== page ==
What Types of Fish Live in the Chesapeake Bay?

What Types of Fish Live in the Chesapeake Bay?
The Chesapeake Bay is home to a mix of over 350 different species of both migratory and resident fish. The fisheries of the bay were known and exploited by the Native Americans long before the first European settlers came to Maryland and Virginia. It remains a popular place for recreational fishing, with the sport being enthusiastically pursued in the Chesapeake Bay's waters by anglers from across the region. Here are five fish that are among the most encountered and popular in the Chesapeake.

Bluefish

The bluefish is found in the mid-to-lower bay areas, almost never to the north of Baltimore. It is a popular saltwater game fish found in waters around the world. They are sometimes called "marine piranha" because of their aggressive eating habits and tendency to go for a wide variety of fresh bait. A typical fish weighs about 15 to 20 pounds, but specimens of up to 40 pounds are sometimes caught.

Stripped Bass

The stripped bass is better known as the "rockfish" or simply as the "striper." They are big fish that can reach up to five feet in length. The biggest striper ever caught in Maryland's bay waters weighed almost 68 pounds. They can be found not just in the bay, but in the nearer reaches of the tributaries feeding it, making them a very common fish to catch.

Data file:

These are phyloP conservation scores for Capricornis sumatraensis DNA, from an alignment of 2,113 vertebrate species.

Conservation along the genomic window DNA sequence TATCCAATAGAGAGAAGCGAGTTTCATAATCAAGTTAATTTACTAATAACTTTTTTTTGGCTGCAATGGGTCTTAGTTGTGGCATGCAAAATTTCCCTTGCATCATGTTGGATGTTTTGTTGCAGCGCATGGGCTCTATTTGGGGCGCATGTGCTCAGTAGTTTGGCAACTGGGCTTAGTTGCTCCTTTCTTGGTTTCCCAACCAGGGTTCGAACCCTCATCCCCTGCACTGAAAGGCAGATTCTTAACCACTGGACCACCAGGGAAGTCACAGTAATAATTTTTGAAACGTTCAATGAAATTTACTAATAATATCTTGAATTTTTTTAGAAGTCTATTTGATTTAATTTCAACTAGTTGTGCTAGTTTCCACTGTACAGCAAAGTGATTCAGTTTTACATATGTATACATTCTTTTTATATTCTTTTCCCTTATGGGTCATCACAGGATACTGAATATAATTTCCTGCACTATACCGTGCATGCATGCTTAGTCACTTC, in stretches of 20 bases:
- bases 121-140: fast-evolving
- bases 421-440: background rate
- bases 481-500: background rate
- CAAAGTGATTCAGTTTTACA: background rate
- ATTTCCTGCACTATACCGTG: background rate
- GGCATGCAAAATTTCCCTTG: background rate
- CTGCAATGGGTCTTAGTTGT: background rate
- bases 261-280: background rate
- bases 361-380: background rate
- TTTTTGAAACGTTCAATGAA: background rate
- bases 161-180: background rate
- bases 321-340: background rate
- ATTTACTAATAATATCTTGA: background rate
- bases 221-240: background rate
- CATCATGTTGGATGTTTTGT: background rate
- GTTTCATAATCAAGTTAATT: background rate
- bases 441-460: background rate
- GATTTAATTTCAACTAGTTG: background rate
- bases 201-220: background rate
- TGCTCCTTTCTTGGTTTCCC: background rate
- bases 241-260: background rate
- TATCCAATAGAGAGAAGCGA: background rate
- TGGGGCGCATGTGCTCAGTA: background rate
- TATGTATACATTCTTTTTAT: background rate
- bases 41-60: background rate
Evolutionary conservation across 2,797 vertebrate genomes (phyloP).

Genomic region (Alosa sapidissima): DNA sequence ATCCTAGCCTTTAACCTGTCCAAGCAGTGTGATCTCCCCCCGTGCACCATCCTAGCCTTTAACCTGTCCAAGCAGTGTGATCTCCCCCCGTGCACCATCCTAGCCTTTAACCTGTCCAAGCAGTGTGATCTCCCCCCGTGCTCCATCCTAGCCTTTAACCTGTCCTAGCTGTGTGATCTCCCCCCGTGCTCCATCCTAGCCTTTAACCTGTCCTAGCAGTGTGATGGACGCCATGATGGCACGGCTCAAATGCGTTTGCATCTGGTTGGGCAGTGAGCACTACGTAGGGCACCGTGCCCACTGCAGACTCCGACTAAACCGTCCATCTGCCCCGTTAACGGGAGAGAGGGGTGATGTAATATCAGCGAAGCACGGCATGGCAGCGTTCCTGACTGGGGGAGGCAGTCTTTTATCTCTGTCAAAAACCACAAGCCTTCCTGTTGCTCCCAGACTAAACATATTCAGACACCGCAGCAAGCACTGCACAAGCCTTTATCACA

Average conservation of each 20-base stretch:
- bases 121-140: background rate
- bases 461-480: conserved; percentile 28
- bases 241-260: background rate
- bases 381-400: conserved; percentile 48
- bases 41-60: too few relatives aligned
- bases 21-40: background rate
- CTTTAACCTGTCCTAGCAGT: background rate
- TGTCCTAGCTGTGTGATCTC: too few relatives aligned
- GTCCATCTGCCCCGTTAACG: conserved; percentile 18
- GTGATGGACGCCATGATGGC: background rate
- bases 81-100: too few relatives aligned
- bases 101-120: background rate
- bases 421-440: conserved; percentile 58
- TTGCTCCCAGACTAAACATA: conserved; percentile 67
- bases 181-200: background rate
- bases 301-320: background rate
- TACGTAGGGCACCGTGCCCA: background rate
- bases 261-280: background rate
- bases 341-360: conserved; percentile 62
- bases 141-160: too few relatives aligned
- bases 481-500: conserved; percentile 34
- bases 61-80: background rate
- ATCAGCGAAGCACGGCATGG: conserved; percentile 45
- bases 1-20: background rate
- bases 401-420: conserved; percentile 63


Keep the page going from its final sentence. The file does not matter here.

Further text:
Atlantic Croaker

These fish like their water to be very saline, so while they can be found everywhere in the bay, they are most often found far away from the tributary rivers. Croakers are bottom feeders. They are not very big fish, rarely exceeding 20 inches in length. The biggest ever caught was a modest 6.5 pounds. However, they are plentiful and relatively easy for an amateur angler to hook and reel in, making them an important recreational fish.

Bluegill

The bluegill is considered one of the best fish in the bay to catch and put on the dinner table. They are freshwater fish that can live in brackish, moderately saline waters for a period of time. They are therefore not very likely to be found where the bay meets the Atlantic, but rather in tributaries and tidal areas. The typical specimen is about six inches long.

Shad

At about 20 inches long, this is a decent-sized fish, with the largest being around 30 inches and weighing 12 pounds. They enter the Chesapeake Bay in the springtime to access its tributaries for spawning. Once they have spawned, the adults leave to return to the waters of the coastal Atlantic. By mid-summer, the shad have all left the bay area.

Article Written By Edwin Thomas

Edwin Thomas has been writing since 1997. His work has appeared in various online publications, including The Black Table, Proboxing-Fans and others. A travel blogger, editor and writer, Thomas has traveled from Argentina to Vietnam in pursuit of stories. He holds a Master of Arts in international affairs from American University.

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